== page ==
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In 1971, many Christians who had been struggling through the archaic language of available translations were delighted to find a new translation in relatively modern English – the New American Standard Bible. The, seven years later, another version hit the Christian bookstores – the New International Version. Considered even easier to read, sales shot up, and today the NIV holds first place in Bible book sales. And yet, a significant number of Christians still prefer the NASB to the NIV. We will find out why as we compare these two translations.



The New International Version was birthed out of the National Association of Evangelicals, which formed a committee in 1956 to assess the value of a translation in common American English. The International Bible Society (now Biblica) formed a translation committee in 1967 with 15 Evangelical scholars representing 13 denominations. Their task was a completely new translation, not just a revision of a previous version. Eleven years later, the New International Version was first published in 1978.


Published by the Lockman Foundation, the translation of the New American Standard began in the 1950’s. The aim of the 58 evangelical scholar-translators was to be true to the original Hebrew, Aramaic, and Greek, grammatically correct, understandable, and to give Jesus the proper place given to Him by the Word. Although the NASB used the same principles of translation and wording as the 1901 ASV (American Standard Version), it was an original translation from Hebrew, Aramaic, and Greek texts. This was one of the first Bible translations to capitalize personal pronouns related to God (He, Your, etc.).

Readability comparison between the NIV and NASB


The NIV is often considered the second easiest translation to read, after the New Literal Translation (NLT). It has a reading level of grade 7+ and age 12+. 

In 1996, the NIrV (New International Reader’s Version) was published at a 3rd grade reading level, great for younger children and those for whom English is a second language. The NIV and NIrV are commonly used for children’s Bibles. 


The NASB has a reading level of grade 11+ and age 16+, although the last two revisions have made it easier to read. The NASB has some long sentences going on for two or three verses, which makes it difficult to follow the train of thought. Some people find the footnotes distracting, while other people like the clarity they bring.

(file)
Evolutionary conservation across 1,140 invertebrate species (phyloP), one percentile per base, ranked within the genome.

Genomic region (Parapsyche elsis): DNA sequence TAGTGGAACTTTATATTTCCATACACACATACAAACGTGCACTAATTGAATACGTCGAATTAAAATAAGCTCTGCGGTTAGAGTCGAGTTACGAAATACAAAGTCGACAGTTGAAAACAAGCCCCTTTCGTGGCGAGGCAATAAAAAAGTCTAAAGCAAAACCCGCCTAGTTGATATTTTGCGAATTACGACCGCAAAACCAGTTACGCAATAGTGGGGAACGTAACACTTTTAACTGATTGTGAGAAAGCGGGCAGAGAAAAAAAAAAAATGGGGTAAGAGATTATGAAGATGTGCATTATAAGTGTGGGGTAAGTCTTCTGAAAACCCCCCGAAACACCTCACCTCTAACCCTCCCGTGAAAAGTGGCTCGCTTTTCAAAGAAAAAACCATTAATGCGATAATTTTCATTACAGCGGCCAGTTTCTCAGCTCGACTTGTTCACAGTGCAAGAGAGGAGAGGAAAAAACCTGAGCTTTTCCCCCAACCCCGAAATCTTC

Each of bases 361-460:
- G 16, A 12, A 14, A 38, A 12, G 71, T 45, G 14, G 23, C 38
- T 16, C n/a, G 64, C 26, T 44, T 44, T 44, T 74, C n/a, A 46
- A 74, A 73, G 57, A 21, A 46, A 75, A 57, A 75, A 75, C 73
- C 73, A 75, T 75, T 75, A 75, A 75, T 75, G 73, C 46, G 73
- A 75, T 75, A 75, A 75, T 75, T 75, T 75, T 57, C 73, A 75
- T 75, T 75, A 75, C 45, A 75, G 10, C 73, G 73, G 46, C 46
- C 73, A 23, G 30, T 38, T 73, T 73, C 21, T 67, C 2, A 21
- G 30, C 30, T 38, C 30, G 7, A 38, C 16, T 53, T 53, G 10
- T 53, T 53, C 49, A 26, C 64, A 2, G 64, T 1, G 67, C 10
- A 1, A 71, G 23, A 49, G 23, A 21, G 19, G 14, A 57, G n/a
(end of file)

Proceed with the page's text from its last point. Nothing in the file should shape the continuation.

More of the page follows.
Bible translation differences

One important decision that Bible translators must make is whether to translate “word for word” (known as formal equivalence) from the Hebrew and Greek manuscripts or to translate “thought for thought,” (known as dynamic equivalence). 

Most Bible translations fall somewhere in the spectrum between translating the exact words and phrases from the original languages (Hebrew, Aramaic, and Greek) or conveying the central idea. Dynamic equivalence translations are easier to read, but not as accurate. 

Translators also decide whether to use gender-inclusive language, like saying “brothers and sisters” when the original text says “brothers,” but the meaning is clearly both genders. Similarly, translators must consider the use of gender-neutral language, like saying “person” or “one” or “humans” instead of “man” or “men.” In this case, most of the time the Hebrew or Greek word can be translated either way, depending on context. 

NIV Bible translation

The NIV is more of a dynamic equivalence (thought for thought) translation, but closer to being a literal translation than the NLT and a couple other translations.  It uses both gender-inclusive and gender-neutral language (see the verse comparisons below).  

NASB Bible translation

The NASB is considered the most literal modern translation. In places where absolute literalness makes it too difficult to understand, the translators used more current idioms, but with a footnote as to the literal rendering. In the 2020 edition, the NASB incorporated gender-inclusive language when that was the clear meaning of the verse; however, they use italics to indicate words added in (brothers and sisters). The NASB also uses italics to indicate other words added in for clarity (see Colossians 3:1 below). The NASB has copious footnotes with alternative translations of words or explanations of a phrase.